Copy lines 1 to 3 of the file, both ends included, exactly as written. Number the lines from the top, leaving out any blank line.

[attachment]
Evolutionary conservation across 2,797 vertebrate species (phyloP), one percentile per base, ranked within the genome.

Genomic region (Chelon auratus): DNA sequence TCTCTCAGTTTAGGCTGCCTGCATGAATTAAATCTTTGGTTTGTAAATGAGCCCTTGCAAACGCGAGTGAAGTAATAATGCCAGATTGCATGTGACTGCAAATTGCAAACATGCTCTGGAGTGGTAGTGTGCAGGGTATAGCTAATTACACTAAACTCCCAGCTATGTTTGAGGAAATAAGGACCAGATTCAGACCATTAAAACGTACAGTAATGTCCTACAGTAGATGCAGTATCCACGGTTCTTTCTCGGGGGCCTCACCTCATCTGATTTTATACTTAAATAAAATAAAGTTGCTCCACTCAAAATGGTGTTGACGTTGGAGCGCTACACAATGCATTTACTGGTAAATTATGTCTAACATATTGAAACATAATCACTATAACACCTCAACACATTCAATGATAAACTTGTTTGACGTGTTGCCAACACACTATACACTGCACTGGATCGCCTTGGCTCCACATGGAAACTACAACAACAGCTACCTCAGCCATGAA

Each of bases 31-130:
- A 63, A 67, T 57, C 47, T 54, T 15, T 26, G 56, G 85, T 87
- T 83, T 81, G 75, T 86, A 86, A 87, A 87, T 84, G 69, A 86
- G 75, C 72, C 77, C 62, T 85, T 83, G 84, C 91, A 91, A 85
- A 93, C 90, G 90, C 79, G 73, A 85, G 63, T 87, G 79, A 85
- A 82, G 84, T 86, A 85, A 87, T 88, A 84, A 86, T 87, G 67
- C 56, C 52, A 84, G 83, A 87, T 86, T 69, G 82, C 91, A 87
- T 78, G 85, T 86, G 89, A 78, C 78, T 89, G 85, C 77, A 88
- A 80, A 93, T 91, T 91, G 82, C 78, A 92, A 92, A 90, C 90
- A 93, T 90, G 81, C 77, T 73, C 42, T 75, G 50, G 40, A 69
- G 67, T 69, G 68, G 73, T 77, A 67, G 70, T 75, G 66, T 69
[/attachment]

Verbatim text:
Evolutionary conservation across 2,797 vertebrate species (phyloP), one percentile per base, ranked within the genome.

Genomic region (Chelon auratus): DNA sequence TCTCTCAGTTTAGGCTGCCTGCATGAATTAAATCTTTGGTTTGTAAATGAGCCCTTGCAAACGCGAGTGAAGTAATAATGCCAGATTGCATGTGACTGCAAATTGCAAACATGCTCTGGAGTGGTAGTGTGCAGGGTATAGCTAATTACACTAAACTCCCAGCTATGTTTGAGGAAATAAGGACCAGATTCAGACCATTAAAACGTACAGTAATGTCCTACAGTAGATGCAGTATCCACGGTTCTTTCTCGGGGGCCTCACCTCATCTGATTTTATACTTAAATAAAATAAAGTTGCTCCACTCAAAATGGTGTTGACGTTGGAGCGCTACACAATGCATTTACTGGTAAATTATGTCTAACATATTGAAACATAATCACTATAACACCTCAACACATTCAATGATAAACTTGTTTGACGTGTTGCCAACACACTATACACTGCACTGGATCGCCTTGGCTCCACATGGAAACTACAACAACAGCTACCTCAGCCATGAA

Each of bases 31-130: